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Banned colours: Istanbul Pride
Last week we enjoyed a whole week full of workshops, conferences and panels during the Pride Week in Istanbul. However, when it came to the closing Pride March , the most visible event, the government declared a ban just the day before, just like last year and the year before that. The ultranationalist groups threatening LGBTI+ people were considered ‘sensitive and worried citizens’ by the state, since the march coincided with the first day of Eid. Looking back, trans sex workers in Turkey were among the first ones who supported women wearing headscarves who were denied education under the rules of the time. They were the ones demanding equal rights for any woman regardless of their job, religion or clothing because they experienced oppression first-hand and most of the time, very violently.
On Sunday, thousands of police officers were already waiting on Istiklal Street around noon, even though the march was intended to start only at 17.00. Without any official explanation, the police started blocking the entrance to the street from several points, deciding who could and could not enter the most popular shopping street in Istanbul on the first day of Eid. When asked on what grounds they were deciding on who could enter, the police answered: ‘According to our intuitions.’ Naturally, these ‘intuitions’ excluded anyone who could be read as trans, queer, lesbian or gay. One person was not let through because they had ‘a colourful shirt’ and colours were banned as well! After trying to explain to the officer that, as citizens, they had every right to walk in the city, they gave up and changed their strategy. Instead of talking rationally, they pointed out the green colour in the shirt, and suggested that there is no green in the rainbow, therefore the shirt was ‘innocent’ and had nohing to do with Pride. To their surprise, the police let them in after this absurd joke.
Anyone with a rainbow flag was denied entrance. People were also asked to leave their badges, bags, t-shirts, jewelry or socks behind if these objects had rainbow colors on them. In all this absurdity, people found ways to ‘perform’ the cis-heteronormativity that was expected of them. Gay men held hands with their lesbian friends to give a heterosexual impression in front of the police barricade. Activists hid their belongings in construction sites to pick them up after the march. One man took off his t-shirt because of the little rainbow on the front. I, personally, walked the parallel streets of Istiklal with my partner, examining gaps in police surveillance to enter the area. There were none. We had to hide our colourful bracelets, and the rainbow spring rings we just got from a toy store. In the eyes of the state, threats from radical groups against LGBTI+ people were not as dangerous as rainbow toys. After all, the ultranationalists were only voicing what the government could not say openly: they hated us and wanted us to be invisible if not dead.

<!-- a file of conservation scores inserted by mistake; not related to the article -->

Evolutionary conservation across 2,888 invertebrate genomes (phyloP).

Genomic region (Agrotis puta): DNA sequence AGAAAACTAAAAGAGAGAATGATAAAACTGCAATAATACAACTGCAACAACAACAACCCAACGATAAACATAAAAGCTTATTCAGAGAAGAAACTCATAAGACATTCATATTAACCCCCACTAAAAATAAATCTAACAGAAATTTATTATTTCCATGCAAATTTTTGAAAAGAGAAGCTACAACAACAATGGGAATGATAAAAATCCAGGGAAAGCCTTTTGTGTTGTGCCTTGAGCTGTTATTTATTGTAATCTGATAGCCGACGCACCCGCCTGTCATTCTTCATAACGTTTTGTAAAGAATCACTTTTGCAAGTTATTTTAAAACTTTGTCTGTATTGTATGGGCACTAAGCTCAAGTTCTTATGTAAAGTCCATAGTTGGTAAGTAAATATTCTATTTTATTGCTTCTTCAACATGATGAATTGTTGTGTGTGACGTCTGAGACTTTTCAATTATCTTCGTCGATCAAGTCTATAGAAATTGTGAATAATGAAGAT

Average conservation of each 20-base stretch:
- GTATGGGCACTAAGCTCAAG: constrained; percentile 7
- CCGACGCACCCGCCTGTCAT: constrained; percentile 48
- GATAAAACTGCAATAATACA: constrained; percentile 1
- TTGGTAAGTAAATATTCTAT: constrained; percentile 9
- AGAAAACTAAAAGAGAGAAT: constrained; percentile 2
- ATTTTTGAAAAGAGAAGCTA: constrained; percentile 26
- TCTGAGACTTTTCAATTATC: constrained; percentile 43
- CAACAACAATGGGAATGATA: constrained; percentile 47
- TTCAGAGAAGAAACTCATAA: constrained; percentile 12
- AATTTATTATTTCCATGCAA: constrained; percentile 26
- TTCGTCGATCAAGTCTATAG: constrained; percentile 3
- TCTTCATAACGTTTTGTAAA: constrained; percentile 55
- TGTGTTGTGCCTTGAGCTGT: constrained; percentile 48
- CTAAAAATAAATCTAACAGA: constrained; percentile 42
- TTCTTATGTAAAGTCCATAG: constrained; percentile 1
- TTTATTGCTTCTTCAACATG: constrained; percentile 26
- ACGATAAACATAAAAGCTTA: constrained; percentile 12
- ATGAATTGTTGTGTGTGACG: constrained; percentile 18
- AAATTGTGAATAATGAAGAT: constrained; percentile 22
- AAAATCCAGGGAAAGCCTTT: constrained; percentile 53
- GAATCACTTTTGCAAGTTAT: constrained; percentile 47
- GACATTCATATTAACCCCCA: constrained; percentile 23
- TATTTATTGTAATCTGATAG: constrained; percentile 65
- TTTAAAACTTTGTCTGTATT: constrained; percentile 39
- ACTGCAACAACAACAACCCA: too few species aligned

Unsurprisingly, trans women had the worst experience. Some were not let through, because they looked ‘not normal’ according to police, some were detained on their way to have dinner and were kept long hours in hot police cars, denied water or the right to use the bathroom. Volunteering attorneys have said that LGBTI+ activists detained in police vehicles were made to listen to Quran over an hour. I wonder what that means. Do the police use Quran as a method of torture as they do with loud music in order to prevent the detainees from falling asleep or do they rather try to ‘convert’ queers? What about the Christians among the LGBTI+ in Turkey? And what about those who already know the Quran by heart but are still beaten up by the police simply because of their existence?
After hours of running away from tear gas and rubber bullets, a large group of activists managed to gather and read out their press statement in Cihangir, close to Taksim Square. Smaller groups opened their flags and read the statement from their smart phones in other spots throughout the Istiklal Street. All detainees were let go during the night. Although scared and exhausted, we went to the big closing party of Pride week that night. Some of us were scared of radical Islamists or nationalists attacking the bar. We were afraid of becoming the Turkish Orlando. It didn’t happen. Not yet. We survived, danced and celebrated our identities. We were indeed proud.
Burçin Tetik is a writer and feminist activist from Istanbul. She holds a master's degree in literature from Freie University Berlin. Her work has been published in several newspapers and magazines in Turkey. She is the first woman to win the Turkish TBD Science Fiction Short Story Award.